Published Mar 2, 2014
I'm in block three of an ADN program in Arizona. CNAs are certified here by the BON, but PCTs are not. I can't find any info online how I can get certified as a PCT without taking a course.
I can't even find anything about who governs PCTs here. I really don't understand the difference between them, except PCTs can do a bit more... but who defines their scope? Are they just CNAs with more training by their employer?
SoldierNurse22, BSN, RN
A CNA -- certified nurse assistant -- is trained and certified in the very basic skills of nursing care. They are certified at the state level.
A PCT -- patient care technician -- has no such certification. It's a general term for unlicensed assistive personnel that typically work under nursing in a hospital setting. A PCT may in fact be a CNA, but typically, there is no prerequisite to becoming a PCT aside from getting hired into the position.
For example: I used to work at a hospital. I was a PCT. I was also licensed EMT-B. I would occasionally work with other PCTs who were CNAs, but there were many, many PCTs who had no formal training/licensure to speak of. Some of them were pre-nursing students, some of them were simply laymen hired into an entry-level assistive personnel position.
ArrowRN, BSN, RN
In Florida most PCT's are required to be CNA's so they are governed partly by the BON. However, they also have additional training in EKG monitoring and phlebotomy. Some CNA's do this training on their own and become PCT's. If you have no CNA you can take the PCT courses which will include CNA, ekg and phlebotomy. You can be certified in each area separately but their is no state PCT certification. They can do the job of a CNA, monitor tech and phlebotomy tech, its the way hospitals are going now, to have a tech that does it all. As a nursing student you may be able to challenge the CNA exam in your state...then if you do the additional training courses separately you would be qualified to do the job of a PCT. Some hospitals hire nursing students without any of those certifications and give them all the training and label them as "nurse techs"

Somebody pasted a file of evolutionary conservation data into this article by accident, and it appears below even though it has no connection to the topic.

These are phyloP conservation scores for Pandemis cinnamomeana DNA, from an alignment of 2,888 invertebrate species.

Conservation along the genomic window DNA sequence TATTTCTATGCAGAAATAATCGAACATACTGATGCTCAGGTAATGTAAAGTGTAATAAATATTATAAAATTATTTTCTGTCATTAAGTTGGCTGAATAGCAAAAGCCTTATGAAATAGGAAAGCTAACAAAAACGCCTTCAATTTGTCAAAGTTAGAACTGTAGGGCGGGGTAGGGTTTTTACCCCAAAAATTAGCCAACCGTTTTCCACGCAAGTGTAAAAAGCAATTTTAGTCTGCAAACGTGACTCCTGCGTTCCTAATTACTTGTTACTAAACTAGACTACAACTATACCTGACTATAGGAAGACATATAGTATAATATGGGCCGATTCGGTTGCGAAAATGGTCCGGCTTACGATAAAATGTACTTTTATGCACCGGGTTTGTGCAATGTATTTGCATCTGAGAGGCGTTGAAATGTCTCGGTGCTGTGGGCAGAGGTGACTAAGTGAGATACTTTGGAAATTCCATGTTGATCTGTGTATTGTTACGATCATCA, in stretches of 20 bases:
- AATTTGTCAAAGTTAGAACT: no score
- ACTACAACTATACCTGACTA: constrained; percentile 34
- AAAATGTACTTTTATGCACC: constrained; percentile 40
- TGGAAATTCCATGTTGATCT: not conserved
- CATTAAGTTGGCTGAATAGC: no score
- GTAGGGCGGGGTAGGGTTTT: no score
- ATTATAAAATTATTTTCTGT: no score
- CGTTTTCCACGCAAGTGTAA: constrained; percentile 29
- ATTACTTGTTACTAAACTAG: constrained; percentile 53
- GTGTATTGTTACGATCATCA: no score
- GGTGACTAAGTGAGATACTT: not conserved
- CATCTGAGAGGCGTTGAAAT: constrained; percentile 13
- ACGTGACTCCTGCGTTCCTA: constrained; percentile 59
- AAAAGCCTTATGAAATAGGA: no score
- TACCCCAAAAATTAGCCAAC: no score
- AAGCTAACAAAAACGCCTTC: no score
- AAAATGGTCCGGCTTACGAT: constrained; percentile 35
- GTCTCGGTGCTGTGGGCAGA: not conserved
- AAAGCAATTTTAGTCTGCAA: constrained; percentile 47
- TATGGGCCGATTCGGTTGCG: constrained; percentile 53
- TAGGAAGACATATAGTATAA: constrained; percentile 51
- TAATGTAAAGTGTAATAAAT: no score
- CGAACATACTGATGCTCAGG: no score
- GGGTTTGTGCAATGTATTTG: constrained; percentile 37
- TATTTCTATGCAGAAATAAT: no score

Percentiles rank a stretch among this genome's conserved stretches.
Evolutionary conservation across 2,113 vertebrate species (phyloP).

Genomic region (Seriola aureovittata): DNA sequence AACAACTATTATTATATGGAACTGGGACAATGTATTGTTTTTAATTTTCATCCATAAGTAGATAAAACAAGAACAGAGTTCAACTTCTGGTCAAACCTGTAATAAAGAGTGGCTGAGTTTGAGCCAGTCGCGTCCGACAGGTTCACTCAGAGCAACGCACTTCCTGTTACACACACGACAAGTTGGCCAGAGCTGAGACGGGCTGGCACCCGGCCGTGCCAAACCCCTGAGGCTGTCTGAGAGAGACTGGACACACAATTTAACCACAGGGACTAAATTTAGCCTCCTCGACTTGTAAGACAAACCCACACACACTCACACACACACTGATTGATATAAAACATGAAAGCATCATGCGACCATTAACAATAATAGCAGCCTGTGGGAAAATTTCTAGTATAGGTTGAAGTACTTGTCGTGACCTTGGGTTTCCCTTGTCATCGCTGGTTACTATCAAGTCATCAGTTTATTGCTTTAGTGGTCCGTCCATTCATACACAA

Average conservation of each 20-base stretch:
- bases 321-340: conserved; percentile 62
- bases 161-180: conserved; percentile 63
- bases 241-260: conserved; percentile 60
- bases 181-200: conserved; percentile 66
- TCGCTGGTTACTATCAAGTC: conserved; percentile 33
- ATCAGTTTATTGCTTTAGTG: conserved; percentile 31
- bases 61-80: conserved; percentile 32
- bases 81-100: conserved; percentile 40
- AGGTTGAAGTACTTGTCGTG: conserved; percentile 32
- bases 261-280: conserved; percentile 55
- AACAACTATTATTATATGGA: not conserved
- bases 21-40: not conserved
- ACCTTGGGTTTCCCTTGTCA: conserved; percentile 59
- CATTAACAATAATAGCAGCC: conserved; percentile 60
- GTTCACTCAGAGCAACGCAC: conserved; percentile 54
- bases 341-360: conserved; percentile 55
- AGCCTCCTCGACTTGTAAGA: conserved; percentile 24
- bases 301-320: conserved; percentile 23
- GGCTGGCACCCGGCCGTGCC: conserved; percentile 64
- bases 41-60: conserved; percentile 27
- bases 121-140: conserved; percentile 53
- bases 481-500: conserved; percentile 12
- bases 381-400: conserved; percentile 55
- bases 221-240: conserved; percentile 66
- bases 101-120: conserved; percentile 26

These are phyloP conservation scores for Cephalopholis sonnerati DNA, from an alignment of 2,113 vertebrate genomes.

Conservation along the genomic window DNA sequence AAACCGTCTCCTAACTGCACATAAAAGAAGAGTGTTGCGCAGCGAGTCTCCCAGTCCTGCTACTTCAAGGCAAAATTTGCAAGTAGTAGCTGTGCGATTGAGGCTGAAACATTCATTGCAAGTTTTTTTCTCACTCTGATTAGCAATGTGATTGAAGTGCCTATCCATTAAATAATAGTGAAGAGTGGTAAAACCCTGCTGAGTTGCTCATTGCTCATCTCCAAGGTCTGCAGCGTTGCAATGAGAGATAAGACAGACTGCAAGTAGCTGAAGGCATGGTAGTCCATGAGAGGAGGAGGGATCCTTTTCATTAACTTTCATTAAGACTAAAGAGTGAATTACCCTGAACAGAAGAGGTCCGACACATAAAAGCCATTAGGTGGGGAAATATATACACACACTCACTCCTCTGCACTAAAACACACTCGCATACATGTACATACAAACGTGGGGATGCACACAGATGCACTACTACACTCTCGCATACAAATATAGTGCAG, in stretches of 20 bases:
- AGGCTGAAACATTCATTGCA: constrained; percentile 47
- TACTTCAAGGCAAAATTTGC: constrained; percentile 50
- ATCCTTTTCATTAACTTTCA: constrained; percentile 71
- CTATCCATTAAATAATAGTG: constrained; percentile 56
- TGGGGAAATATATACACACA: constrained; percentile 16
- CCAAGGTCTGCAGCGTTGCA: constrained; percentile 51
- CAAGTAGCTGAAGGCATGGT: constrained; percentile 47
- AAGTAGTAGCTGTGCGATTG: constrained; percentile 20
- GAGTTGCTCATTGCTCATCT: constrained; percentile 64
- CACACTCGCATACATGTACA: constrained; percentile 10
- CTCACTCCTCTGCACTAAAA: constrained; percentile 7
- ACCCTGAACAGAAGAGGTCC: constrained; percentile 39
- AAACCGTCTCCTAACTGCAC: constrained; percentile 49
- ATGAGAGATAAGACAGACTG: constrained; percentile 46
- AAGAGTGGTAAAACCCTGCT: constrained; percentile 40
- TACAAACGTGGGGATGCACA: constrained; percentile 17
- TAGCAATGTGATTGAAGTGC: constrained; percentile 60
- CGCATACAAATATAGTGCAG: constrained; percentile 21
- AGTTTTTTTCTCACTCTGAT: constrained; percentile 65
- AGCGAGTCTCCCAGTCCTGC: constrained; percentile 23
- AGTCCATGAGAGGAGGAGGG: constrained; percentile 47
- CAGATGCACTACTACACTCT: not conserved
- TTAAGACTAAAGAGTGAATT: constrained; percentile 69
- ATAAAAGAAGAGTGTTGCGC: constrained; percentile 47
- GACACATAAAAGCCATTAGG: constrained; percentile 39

A PCT in New York is required to have a CNA certification. It's just another class you take where they teach phlebotomy and EKG's. The class prepares you to sit for the test by say the NHA, who will give you the certification in PCT.
Or a hospital may hire you as a CNA and teach you phlebotomy and EKG's. The hospital will certify you to perform them in their facility.
Here in Oklahoma, a PCT/AUA is a state-nursing-board certification. You don't have to get your CNA...its seems as a step above in training/certification.
Best definition I can come up with is a CNA is a Certified Nurse Aide, a PCT is an uncertified Nurse aide(except that some PCTs are CNAs).
Both do basically the same basic thing, assist Nurses with patient care duties.
Carpediem1012, BSN, RN
If it (PCA) is the equivalent of Continuing Care Aide here, we can apply after our first year of our BSN program to work as one. Maybe you are already able to work as one :)
CNA and PCT both provide basic nursing care. CNAs are certified by the state and most of them work in nursing homes or long-term care until they get experience to work in hospitals.
PCTs are not certified by the state, but can recieve national certification from organizations such as the NHA. Some PCTs are trained in EKG , medical office skills and phlebotomy. In my state, they can work in clinics and doctors offices as well as hospitals. Also in my area, you can't be a PCT without a CNA certification. A couple of counties away from me, they hire PCTs off the street without medical training or experience.I guess it all depends on where you live...
NICUmiiki, DNP, NP
A PCT = CNA at my hospital. There is also a PCT course at the local technical college. They get their CNA, EKG, and Phlebotomy certs.
In my hospital system (in Pittsburgh) a CNA can only do basic care activities, ambulation and things like emptying drains and Foley bags. As PCTs, we can do the same, but also draw blood, insert IV catheters, insert straight and Foley catheters, monitor and transport unstable cardiac patients, and basically do anything else (other than pass meds - and even that OFTEN happens) that the "nonprofit" system does not want to train or pay RNs to do. A lot of cities have no distinction, in Pgh, at least at UPMC, there is a huge difference. Not many non nursing students can score a PCT job. Great experience, but nursing labor for slave wages... Sorry for my rant, but doing a 30$/hr job for 14$/hr gets old real quick.
At the same time, pad that resume with all the skills you can acquire. Good luck!
PCTs have their CNA and even more experience. CNAs are mostly in nursing homes. PCTs are in the hospital and do more skilled tasks.
(This is based on their roles in my state.)
It all depends on the state, and within that state, it all depends on the area as to how the position is defined.(At least in my state). If that makes any sense. Here in my area of NC, there are CNAs working in hospitals,and they're called CNAs. Then I can drive 30 miles to another county, and the CNAs are called PCTs. Then I can go to yet another hospital in another area of the state, and there are CNAs AND PCTs working. Other states may define it as the posts listed above, and some states consider PCT and CNAs two different things. I've heard of states defining CNAs with a phlebotomy cert as PCTs. I just wish we could call it all one thing, from state to state. To add to the confusion, North Carolina also has a CNA II. lol.
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